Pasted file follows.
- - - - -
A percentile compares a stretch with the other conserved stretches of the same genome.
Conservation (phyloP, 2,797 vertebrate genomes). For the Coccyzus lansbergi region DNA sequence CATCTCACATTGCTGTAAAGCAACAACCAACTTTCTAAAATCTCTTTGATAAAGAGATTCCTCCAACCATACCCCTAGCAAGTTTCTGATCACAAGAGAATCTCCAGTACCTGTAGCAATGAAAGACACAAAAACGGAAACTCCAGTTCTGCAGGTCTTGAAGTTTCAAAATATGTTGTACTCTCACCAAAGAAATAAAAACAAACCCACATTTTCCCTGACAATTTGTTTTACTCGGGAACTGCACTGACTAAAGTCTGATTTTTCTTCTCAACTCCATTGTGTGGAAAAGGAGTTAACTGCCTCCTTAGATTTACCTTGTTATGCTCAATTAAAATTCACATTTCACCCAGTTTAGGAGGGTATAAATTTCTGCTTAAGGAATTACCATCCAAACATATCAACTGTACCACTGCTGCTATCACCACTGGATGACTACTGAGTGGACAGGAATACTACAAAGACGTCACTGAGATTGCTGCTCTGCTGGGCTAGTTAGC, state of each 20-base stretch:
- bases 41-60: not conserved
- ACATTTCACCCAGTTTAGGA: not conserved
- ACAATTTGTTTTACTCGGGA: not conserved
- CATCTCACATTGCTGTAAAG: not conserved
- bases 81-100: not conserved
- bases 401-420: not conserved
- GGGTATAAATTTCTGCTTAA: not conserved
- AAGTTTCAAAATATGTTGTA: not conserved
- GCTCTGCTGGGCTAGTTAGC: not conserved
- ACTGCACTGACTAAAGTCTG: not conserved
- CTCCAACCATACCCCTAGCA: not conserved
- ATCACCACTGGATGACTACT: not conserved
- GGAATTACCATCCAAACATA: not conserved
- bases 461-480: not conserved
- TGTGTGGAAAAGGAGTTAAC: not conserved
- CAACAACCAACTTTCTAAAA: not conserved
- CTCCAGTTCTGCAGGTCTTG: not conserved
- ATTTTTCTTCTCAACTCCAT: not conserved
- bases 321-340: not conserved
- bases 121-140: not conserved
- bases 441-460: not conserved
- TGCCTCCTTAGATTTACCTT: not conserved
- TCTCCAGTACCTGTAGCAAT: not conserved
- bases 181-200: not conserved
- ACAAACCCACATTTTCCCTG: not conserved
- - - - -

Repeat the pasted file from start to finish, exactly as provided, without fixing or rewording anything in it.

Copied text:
A percentile compares a stretch with the other conserved stretches of the same genome.
Conservation (phyloP, 2,797 vertebrate genomes). For the Coccyzus lansbergi region DNA sequence CATCTCACATTGCTGTAAAGCAACAACCAACTTTCTAAAATCTCTTTGATAAAGAGATTCCTCCAACCATACCCCTAGCAAGTTTCTGATCACAAGAGAATCTCCAGTACCTGTAGCAATGAAAGACACAAAAACGGAAACTCCAGTTCTGCAGGTCTTGAAGTTTCAAAATATGTTGTACTCTCACCAAAGAAATAAAAACAAACCCACATTTTCCCTGACAATTTGTTTTACTCGGGAACTGCACTGACTAAAGTCTGATTTTTCTTCTCAACTCCATTGTGTGGAAAAGGAGTTAACTGCCTCCTTAGATTTACCTTGTTATGCTCAATTAAAATTCACATTTCACCCAGTTTAGGAGGGTATAAATTTCTGCTTAAGGAATTACCATCCAAACATATCAACTGTACCACTGCTGCTATCACCACTGGATGACTACTGAGTGGACAGGAATACTACAAAGACGTCACTGAGATTGCTGCTCTGCTGGGCTAGTTAGC, state of each 20-base stretch:
- bases 41-60: not conserved
- ACATTTCACCCAGTTTAGGA: not conserved
- ACAATTTGTTTTACTCGGGA: not conserved
- CATCTCACATTGCTGTAAAG: not conserved
- bases 81-100: not conserved
- bases 401-420: not conserved
- GGGTATAAATTTCTGCTTAA: not conserved
- AAGTTTCAAAATATGTTGTA: not conserved
- GCTCTGCTGGGCTAGTTAGC: not conserved
- ACTGCACTGACTAAAGTCTG: not conserved
- CTCCAACCATACCCCTAGCA: not conserved
- ATCACCACTGGATGACTACT: not conserved
- GGAATTACCATCCAAACATA: not conserved
- bases 461-480: not conserved
- TGTGTGGAAAAGGAGTTAAC: not conserved
- CAACAACCAACTTTCTAAAA: not conserved
- CTCCAGTTCTGCAGGTCTTG: not conserved
- ATTTTTCTTCTCAACTCCAT: not conserved
- bases 321-340: not conserved
- bases 121-140: not conserved
- bases 441-460: not conserved
- TGCCTCCTTAGATTTACCTT: not conserved
- TCTCCAGTACCTGTAGCAAT: not conserved
- bases 181-200: not conserved
- ACAAACCCACATTTTCCCTG: not conserved